Like all living things, birds need water, even in the dead of winter. Fortunately for the many, many birds in the far north that spend the entire season far from feeders, they can get all the water they need from snow and dripping icicles. Most birds conserve their bodily fluids more efficiently than mammals do, so usually require less drinking water. But when birds do find a rich source of water, such as a puddle or a birdbath, they often gather in large numbers to drink and, more rarely, bathe.
Chickadees and other birds can get the water they need by eating snow.
Unfortunately, bathing in winter can be dangerous. Puddles tend to melt only when the temperature is high enough that water on feathers won't freeze before the birds have a chance to shake it off. But when birds bathe in a heated birdbath on a frigid day, their feathers may, indeed, get iced up. There are documented records of starlings dropping from the sky seconds after taking off from heated birdbaths, and wet mourning dove tails freezing to branches or the ground as the water from a bath freezes.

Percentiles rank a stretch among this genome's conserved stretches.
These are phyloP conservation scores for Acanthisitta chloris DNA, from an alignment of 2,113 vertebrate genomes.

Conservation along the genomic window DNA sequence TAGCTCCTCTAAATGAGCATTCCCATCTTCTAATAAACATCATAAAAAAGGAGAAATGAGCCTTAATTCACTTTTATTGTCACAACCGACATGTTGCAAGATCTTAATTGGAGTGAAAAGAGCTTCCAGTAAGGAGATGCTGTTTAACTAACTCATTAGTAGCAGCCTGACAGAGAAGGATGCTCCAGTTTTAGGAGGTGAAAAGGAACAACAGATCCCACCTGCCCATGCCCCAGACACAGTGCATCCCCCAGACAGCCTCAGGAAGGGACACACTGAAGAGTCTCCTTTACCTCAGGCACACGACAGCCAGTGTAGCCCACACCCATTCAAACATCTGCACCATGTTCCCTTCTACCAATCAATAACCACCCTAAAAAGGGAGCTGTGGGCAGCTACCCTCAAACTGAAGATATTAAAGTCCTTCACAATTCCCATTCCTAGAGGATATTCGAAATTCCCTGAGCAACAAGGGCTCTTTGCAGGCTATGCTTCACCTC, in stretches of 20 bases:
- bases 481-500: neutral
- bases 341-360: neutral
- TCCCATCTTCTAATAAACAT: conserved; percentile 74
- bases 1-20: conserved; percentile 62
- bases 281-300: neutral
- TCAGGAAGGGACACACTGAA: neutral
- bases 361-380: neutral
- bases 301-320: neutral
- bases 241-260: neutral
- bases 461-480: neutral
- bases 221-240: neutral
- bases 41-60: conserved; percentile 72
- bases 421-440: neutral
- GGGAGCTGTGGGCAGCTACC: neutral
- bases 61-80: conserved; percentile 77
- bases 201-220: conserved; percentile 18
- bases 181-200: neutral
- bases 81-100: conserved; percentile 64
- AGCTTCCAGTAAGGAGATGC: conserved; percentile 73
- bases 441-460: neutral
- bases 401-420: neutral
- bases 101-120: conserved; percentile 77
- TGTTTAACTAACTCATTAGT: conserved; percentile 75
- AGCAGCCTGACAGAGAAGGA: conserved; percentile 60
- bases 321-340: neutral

How can you safely provide water during the coldest days?
Setting an unbreakable shallow bowl of water on a deck railing or tray feeder, and bringing it in after ice forms, is one strategy. To help your birds discover it during that brief window of time is tricky, but by setting it out at the same time each day, your backyard birds may learn the schedule in fairly short order.
Seed-eating birds such as this evening grosbeak need more water than birds with more fluids in their food.
Heated birdbaths are another strategy. The low wattage can make them very inefficient if you turn them off every night during frigid weather—it can take hours for them to melt the ice come morning—but running them 24/7 wastes energy, especially in the north where the longest nights correspond with the coldest temperatures.
If you do use a heated birdbath, try to get or fashion some sort of nonmetallic grille to cover the bath. The goal is to allow birds to insert their bills for drinking without being able to jump into the water themselves.
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By Joan Casanova, Bonnie Plants,
Photographs courtesy of Bonnie Plants
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